|dc.description.abstract||Wollo, formerly referred to as ―Bete Amhara,‖ refers to a region of Amharic-speaking Christians. It was one of the oldest provinces of Ethiopia; located in the north-eastern part of Ethiopia at the cross- roads of the Red Sea, Gulf of Aden, Sudan, and central and Southern Ethiopia. Its geostrategic central position has made it a historical focal point of historical dynamics in Ethiopia. Due to its geostrategic position, many writers of the medieval period referred to Wollo as the ―center and the heartland of the Abyssinian Empire. On account of these, major historical battles among political, social, and religious forces occurred in this region leaving their own mark on it and the nature of the Ethiopian state.
Before the sixteenth century, Wollo had been a center of history, political administration, religion, and religious education. As a result, numerous historical events have taken place in this province. Due to such factors, it was part of the historically dominant regions in Ethiopia. However, after the sixteenth century we see a decline in the position of Wollo. A province which was part of the center, afterwards the sixteenth century, had been downgraded to the periphery following its domination by Islam and Oromo, which were two subjects of marginalization in Ethiopian historiography. Thereafter, the province was relegated from the country‘s political ground and historical narration due to ethnic, religious, and political backgrounds.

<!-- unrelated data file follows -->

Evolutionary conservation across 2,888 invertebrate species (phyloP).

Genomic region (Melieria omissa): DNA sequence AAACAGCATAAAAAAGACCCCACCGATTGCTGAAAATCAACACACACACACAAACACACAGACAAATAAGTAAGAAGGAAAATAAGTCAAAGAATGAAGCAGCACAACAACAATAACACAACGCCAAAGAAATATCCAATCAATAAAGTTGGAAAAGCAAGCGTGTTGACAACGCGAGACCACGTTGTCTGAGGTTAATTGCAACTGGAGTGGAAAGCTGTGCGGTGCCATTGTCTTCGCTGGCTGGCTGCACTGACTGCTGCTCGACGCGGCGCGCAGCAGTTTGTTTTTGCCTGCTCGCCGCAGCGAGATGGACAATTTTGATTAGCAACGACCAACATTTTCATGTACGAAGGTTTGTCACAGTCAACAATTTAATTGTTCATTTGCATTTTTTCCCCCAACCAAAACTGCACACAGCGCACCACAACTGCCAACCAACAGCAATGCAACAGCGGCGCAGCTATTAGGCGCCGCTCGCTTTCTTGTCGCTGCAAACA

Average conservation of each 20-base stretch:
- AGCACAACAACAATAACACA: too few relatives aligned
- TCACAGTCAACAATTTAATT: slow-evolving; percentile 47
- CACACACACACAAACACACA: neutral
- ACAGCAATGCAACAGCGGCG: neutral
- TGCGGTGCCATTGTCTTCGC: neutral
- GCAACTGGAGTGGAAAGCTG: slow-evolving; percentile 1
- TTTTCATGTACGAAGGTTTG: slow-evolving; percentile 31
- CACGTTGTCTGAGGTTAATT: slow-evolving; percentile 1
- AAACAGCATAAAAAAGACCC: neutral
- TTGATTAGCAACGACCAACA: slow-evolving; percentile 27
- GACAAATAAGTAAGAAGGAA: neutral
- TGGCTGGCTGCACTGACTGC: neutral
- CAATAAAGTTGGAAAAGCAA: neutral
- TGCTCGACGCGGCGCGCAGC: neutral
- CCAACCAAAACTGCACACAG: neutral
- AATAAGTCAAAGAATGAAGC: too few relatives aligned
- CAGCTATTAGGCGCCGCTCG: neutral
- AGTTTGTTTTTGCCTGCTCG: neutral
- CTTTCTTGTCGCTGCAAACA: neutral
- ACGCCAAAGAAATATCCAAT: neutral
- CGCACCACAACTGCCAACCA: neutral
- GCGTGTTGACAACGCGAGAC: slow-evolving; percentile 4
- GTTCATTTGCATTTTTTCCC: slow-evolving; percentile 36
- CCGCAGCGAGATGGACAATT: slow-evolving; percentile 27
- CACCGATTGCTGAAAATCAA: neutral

In the earliest recordings of the historically dominant groups of Ethiopia, Wollo was not properly represented as it was regarded as a Muslim and Oromo province. In much of the recently recorded literature on the subaltern groups in the post-1991 period, the internal events of Wollo have been ignored.
Therefore, both in the past and recently, the socio-political history of Wollo province has never been given due regard. Despite the fact that Wollo bears elements of both the historically dominant and historical subaltern of Ethiopia, it has not been provided proper representation by the narrative of the historically dominant groups, as it is not given proper place in the emergent history of the subaltern in Post-1991 Ethiopia. This paradox of Wollo belonging to both but not given due attention and representation is the corridor leading to explore the dark sides of Ethiopian historiography.
Thus, this study attempts to examine why, how and in what way Wollo has been neglected from the country‘s political ground and historical narration. It will also try to reconstruct the social and political history of the province in the period under study.||en_US